One of the most amazing aspects of the Christmas season is the music. There are so many Christmas carols, it’s hard even to count them all. If you took all the music associated with the other 47 holidays on the calendar — including National Doughnut Day and Take Your Goldfish to Work Day — and added them all up, the total number of songs wouldn’t even come close to the number of Christmas carols recorded by Andy Williams alone during 1966.
It’s no contest. All of our other holidays combined have, at most, 100 different songs (and that’s if we include everything John Philip Sousa ever wrote under the category “Fourth of July”).
Christmas has literally thousands of different songs, with new ones coming out each year. Maybe that’s why retail stores blare Christmas carols over the PA system beginning on November 1st. They need two full months to play every song. No, that can’t be right. I was in Target the other day for only 30 minutes, but I heard my favorite religious carol, “Grandma Got Run Over By a Reindeer,” at least four times. I guess some stores like to repeat the really heart-warming holiday songs.
Adding to this glut of Christmas tunes is the fact every single person in the music industry—including every studio engineer and every record company parking lot attendant—feels compelled to release a Christmas album. Is there anything more poignant than hearing Lady Gaga screech out her version of “Away in a Manger,” or Kanye West’s special hip-hop interpretation of “We Three Dogs of Orient Be”? (First verse: “We three dogs of Orient be / Bearing bling to give to J.C.”)
To be serious for just a moment, which is very difficult for me to do, there are some secular Christmas songs that are very poignant and nostalgic, such as “White Christmas” and “I’ll Be Home for Christmas.” Here are a couple of fun facts, brought to us by those know-it-alls at Google: the lyrics for “I’ll Be Home for Christmas” were written by Kim Gannon during World War II, and sung from the point of view of a soldier far from home. Record companies rejected the song as too gloomy, but Gannon had a chance to sing it for Bing Crosby, who decided to record it. The song ended up being the flip side of Crosby’s “White Christmas” record. (How’d you like to own an original copy of that vinyl disk?) It became Bing’s fifth gold record, and by December of 1944 the song was the most requested number by military personnel at USO shows.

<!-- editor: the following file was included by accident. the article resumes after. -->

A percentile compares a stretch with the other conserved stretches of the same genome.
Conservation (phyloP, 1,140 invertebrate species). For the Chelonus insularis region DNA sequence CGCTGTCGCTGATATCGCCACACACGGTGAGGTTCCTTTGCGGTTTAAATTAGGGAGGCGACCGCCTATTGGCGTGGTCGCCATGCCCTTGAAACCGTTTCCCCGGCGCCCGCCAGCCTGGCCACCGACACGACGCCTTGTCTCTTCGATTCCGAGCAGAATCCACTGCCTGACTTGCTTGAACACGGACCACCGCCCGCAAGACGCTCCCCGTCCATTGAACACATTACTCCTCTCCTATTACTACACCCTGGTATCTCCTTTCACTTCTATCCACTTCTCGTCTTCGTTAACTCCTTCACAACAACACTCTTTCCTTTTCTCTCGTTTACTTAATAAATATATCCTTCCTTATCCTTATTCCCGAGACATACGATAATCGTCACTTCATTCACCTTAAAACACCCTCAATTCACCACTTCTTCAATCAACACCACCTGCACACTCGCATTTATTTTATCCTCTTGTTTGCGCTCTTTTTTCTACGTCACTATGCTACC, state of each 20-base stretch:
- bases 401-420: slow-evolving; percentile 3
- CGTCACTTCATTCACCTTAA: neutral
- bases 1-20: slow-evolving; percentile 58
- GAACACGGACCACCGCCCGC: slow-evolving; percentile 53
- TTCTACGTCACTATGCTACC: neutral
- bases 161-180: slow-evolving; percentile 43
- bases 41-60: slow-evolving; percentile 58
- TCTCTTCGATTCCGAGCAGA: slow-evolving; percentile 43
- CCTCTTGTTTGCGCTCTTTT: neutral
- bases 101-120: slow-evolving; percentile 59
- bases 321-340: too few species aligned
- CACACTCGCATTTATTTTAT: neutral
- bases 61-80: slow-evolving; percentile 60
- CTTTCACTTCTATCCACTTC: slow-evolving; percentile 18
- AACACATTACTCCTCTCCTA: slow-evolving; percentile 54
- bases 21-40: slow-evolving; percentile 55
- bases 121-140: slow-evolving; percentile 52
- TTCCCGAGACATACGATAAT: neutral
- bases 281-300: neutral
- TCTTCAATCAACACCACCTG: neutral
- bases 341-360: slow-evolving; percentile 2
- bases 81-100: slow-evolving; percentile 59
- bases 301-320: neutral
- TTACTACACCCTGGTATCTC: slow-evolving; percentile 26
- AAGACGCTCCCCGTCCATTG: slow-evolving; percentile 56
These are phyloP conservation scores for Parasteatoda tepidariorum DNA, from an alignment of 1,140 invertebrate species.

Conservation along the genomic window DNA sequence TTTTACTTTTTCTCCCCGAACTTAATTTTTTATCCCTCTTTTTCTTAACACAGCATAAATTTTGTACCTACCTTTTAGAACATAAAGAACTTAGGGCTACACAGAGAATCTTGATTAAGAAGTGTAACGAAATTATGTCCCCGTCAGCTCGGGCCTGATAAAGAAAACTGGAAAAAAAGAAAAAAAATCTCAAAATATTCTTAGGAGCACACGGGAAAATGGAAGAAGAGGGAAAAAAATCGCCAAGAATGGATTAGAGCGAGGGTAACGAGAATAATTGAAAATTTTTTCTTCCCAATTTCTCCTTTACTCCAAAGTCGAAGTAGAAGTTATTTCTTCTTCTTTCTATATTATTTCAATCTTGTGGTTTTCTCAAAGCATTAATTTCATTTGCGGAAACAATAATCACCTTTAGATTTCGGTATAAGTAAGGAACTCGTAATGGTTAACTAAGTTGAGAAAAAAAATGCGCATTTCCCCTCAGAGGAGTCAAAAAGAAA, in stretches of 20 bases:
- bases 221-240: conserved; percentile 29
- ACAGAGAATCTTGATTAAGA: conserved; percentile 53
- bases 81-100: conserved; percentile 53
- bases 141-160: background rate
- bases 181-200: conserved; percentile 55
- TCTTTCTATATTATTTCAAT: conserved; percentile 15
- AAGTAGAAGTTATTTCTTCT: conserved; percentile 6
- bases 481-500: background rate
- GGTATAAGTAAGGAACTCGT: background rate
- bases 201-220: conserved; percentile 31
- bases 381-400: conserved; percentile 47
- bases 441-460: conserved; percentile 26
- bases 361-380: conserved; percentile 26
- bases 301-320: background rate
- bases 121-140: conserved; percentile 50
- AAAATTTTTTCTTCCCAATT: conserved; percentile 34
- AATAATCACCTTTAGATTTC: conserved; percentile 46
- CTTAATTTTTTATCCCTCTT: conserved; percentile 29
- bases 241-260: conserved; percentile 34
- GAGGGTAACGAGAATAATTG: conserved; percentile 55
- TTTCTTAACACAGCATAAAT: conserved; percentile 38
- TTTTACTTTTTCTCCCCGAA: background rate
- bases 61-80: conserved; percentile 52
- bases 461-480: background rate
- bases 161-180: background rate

On the other hand, there are some downright awful secular Christmas songs. “Santa Baby” and the Grandma-Reindeer number come to mind. (In case you couldn’t tell, I was kidding earlier when I said that one is my favorite religious carol.)
However, as people of faith, despite the popularity of many secular Christmas songs, this is our golden opportunity to play overtly religious carols. We all know those angry folks at the Freedom From Happiness Foundation (or whatever it’s called) are working overtime to remove religious Christmas carols from school concerts. But there’s nothing stopping us from playing that music in our homes, in our cars, or on our computers at work.
And if, like me, you consider Bing Crosby to be the Voice of Christmas, Der Bingle recorded some terrific classics, such as “Silent Night,” “The First Noel,” and “Adeste Fideles” (O Come All Ye Faithful).
So enjoy this amazing time of year with so many incredible and memorable musical choices. But try to emphasize the tunes that proclaim the true meaning of this season: Christ is born!
And definitely try to include my all-time favorite Christmas carol, the one that brings a tear to my eye every time: “O Holy Night” by Andy Williams. It doesn’t get any better than that.